Blackhawks’ Patrick Kane can relate to Stars’ Tyler Seguin
BY MARK LAZERUS Staff Reporter November 9, 2013 11:26PM
Stars center Tyler Seguin (left) fights for the puck with Niklas Hjalmarsson on Saturday. Off-ice troubles prompted the Bruins to trade Seguin, 21. | AP
Updated: December 11, 2013 6:55AM
DALLAS — Patrick Kane knows a little something about being young, rich and famous, and the off-ice trouble a superstar in his early 20s can get into. He also knows he’s fortunate to play for an organization that stuck with him through those issues.
Tyler Seguin didn’t have that luxury.
“He’s still a young kid,” Kane said. “I was surprised Boston kind of gave up on him that quick.”
Seguin, 21, wasn’t traded from the Boston Bruins to the Dallas Stars solely because of his off-ice issues — the alleged partying being a big one. The second-overall pick in the 2010 draft scored one goal in 22 playoff games last spring, though he did have four assists in the Bruins’ six-game loss to the Blackhawks in the Stanley Cup Final. He also was entering the first year of a six-year contract extension worth $34.5 million, and the Bruins were in significant salary-cap trouble.
The off-ice concerns certainly factored in, however. Bruins GM Peter Chiarelli told the Boston Globe shortly before the trade that Seguin had to “become more of a professional.”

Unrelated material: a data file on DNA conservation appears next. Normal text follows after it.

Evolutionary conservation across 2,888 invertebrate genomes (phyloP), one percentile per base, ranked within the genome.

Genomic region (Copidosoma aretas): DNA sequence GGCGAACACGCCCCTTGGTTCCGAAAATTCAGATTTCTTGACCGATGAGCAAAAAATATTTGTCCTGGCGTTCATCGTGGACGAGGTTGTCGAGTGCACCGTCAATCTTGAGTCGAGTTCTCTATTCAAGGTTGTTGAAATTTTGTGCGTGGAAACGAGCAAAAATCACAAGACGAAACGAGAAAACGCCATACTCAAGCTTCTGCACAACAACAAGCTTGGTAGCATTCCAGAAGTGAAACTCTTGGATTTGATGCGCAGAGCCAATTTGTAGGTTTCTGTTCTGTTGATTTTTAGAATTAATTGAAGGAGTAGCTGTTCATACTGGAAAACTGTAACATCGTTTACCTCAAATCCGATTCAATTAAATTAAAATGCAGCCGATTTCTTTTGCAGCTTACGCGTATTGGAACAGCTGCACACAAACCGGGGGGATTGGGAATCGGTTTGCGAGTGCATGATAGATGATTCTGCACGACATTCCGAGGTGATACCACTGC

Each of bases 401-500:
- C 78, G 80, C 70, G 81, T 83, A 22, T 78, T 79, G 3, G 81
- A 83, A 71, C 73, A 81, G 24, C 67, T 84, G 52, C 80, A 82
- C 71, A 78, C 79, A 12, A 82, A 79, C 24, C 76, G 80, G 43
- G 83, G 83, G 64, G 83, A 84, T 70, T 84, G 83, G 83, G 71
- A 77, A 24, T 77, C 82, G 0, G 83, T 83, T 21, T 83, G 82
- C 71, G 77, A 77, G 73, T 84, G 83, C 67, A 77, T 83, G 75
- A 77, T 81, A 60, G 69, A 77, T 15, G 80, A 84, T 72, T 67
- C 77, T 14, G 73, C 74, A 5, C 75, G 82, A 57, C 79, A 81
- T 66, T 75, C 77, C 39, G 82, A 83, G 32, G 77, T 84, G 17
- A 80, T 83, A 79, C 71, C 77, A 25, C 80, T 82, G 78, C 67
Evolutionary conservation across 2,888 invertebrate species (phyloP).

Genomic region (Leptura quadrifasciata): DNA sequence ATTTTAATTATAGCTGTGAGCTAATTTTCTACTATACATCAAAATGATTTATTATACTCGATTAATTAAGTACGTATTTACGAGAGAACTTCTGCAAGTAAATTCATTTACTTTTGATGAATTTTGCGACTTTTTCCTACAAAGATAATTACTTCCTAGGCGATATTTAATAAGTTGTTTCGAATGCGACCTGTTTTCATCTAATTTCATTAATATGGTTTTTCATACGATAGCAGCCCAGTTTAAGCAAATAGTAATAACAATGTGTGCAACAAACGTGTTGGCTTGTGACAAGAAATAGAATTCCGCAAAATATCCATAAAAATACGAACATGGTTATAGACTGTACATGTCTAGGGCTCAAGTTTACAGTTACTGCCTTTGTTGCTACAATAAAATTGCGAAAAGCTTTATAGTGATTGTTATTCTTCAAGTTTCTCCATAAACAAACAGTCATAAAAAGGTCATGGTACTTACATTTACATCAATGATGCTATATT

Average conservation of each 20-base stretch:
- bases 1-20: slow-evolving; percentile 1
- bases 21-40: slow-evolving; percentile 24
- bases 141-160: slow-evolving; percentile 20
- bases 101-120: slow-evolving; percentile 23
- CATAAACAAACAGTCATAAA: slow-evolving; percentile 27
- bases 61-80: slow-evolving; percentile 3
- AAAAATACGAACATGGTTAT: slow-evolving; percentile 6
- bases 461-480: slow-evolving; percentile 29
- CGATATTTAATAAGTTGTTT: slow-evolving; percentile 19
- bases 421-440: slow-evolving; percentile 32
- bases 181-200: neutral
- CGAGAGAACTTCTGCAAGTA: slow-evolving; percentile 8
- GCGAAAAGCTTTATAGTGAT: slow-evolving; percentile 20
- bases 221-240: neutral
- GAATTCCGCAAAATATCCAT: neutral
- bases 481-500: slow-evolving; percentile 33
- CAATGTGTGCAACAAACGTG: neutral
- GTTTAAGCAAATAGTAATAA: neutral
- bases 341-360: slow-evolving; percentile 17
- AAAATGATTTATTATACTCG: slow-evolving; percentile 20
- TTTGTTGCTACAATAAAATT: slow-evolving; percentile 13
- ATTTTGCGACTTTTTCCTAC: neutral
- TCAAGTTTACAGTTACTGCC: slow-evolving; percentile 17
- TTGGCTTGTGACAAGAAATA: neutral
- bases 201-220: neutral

“Everyone’s a little bit different,” said Kane, a former No. 1 overall pick, when asked about how hard it is to grow up in the spotlight. “I still think he’s pretty young. … You’re never really too sure what goes on, but I’m happy for him that he’s happy here, and he’s off to a good start.”
Kane and Seguin became friends during the lockout, when they played together in Switzerland. Kane called him the best player he played with in Europe, saying he has “every tool in the book.” Seguin is off to a strong start with the Stars, entering Saturday night’s game against the Hawks with six goals and nine assists in 16 games.
“He’s a dangerous player,” Hawks coach Joel Quenneville said.
Seguin was reluctant to talk about the Stanley Cup Final, only saying that playing the Hawks would be a great measuring stick for the surging Stars.
Asked what his biggest memory of the Final was, Seguin shrugged and said, “Probably losing.”